The chillier nights of December mean Christmas is on the way. While we cannot offer you snow-covered lanes or chimneys for Santa, Mexico does have its own unique and memorable array of traditions.
Las Posadas: Christmas festivities begin on December 16 with posadas, nine consecutive days of candlelight processions and lively parties. Throughout Mexico, young people gather in the afternoons to reenact the holy family’s quest for a place to sleep in Bethlehem. The procession is headed by a diminutive Virgen María, often sitting atop a live burro, led by an equally tiny José. They are followed by other children who portray angels, the Three Kings, and a host of shepherds, all decked out in colorful handmade costumes and carrying walking staffs or paper lanterns.
The parade of holy pilgrims stops at a designated house to sing a traditional litany in which the holy family requests shelter for the night and those waiting behind the closed door continue to turn them away. They proceed to a second home where the scene is repeated. At the third stop the pilgrims are told that while there is no room at the inn, they are welcome to take refuge in the stable. The doors are opened to the weary travelers and everyone is invited to enter. While this is an active way of teaching children the story of the Nativity, the chief attraction is the merrymaking that follows, the ruthless smashing of piñatas and a mad scramble for the shower of candies released from within.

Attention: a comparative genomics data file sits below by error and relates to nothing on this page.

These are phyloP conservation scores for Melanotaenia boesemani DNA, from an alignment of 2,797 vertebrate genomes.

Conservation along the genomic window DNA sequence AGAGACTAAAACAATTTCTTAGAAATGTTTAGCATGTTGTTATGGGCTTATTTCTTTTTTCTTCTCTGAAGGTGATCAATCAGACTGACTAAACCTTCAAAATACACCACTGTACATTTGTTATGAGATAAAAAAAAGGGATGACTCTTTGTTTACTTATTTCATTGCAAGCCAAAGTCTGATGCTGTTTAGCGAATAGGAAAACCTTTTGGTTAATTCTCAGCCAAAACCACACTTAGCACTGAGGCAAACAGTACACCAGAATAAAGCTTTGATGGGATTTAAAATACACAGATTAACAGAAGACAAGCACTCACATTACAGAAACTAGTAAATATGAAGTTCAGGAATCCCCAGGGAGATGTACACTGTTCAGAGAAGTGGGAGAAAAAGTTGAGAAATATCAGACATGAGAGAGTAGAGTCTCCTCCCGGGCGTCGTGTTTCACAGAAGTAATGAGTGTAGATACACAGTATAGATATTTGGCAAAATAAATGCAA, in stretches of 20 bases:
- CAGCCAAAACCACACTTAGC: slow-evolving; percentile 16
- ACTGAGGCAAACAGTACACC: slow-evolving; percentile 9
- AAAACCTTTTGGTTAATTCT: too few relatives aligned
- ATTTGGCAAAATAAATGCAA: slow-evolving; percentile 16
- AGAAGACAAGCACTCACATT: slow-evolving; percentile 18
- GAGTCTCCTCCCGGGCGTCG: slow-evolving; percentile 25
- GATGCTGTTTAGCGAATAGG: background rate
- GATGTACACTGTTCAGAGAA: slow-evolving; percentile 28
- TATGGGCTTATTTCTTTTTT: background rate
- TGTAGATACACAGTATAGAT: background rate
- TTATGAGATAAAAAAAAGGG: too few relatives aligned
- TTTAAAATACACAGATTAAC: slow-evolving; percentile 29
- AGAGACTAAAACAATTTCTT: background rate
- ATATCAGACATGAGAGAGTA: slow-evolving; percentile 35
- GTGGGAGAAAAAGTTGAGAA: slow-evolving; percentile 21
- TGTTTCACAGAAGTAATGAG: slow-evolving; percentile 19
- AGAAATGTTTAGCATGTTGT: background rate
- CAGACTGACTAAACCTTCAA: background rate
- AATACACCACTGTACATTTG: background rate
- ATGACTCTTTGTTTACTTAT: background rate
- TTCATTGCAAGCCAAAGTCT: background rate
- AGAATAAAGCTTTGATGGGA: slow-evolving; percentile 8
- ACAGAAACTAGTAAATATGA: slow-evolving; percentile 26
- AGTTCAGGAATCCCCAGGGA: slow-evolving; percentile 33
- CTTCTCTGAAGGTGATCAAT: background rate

Las Pastorelas: Shepherds’ plays are staged throughout the holiday season by both amateur and professional groups, and at schools throughout the region. Dating back to Mexico’s Colonial period when Roman Catholic missionaries wooed converts and taught doctrine through dramatizations of Biblical stories, the light, humor-filled Pastorelas tell of the shepherds’ adoration of the Christ Child. First they are visited in the fields by an angel who announces the holy birth. As the shepherds attempt to follow the great star leading them to Bethlehem, they are plagued by a series of evils and misadventures provoked by the Devil, who doesn’t want them to reach their destination. But in the end, good triumphs over evil, and the shepherds make it safely to Bethlehem.
Nochebuena: Holiday festivities on Christmas Eve include a traditional family Christmas supper which may feature a simple fare of homemade tamales or a more exotic feast of bacalao a la vizcaina (Biscayan cod), roast turkey, ham, or suckling pig. Afterwards, families head to church for Midnight Mass. The evening is rounded out with the opening of gifts and, for the children, piñatas and sparklers. As these happy family gatherings generally last into the wee hours, December 25th is set aside as a day to rest and enjoy that universal holiday bonus — leftovers. Santa Claus is not normally a part of the Mexican Navidad. A Mexican child’s holiday wish list is directed to el Niño Dios (the Holy Child), and the Magi for Three Kings Day on January 6th.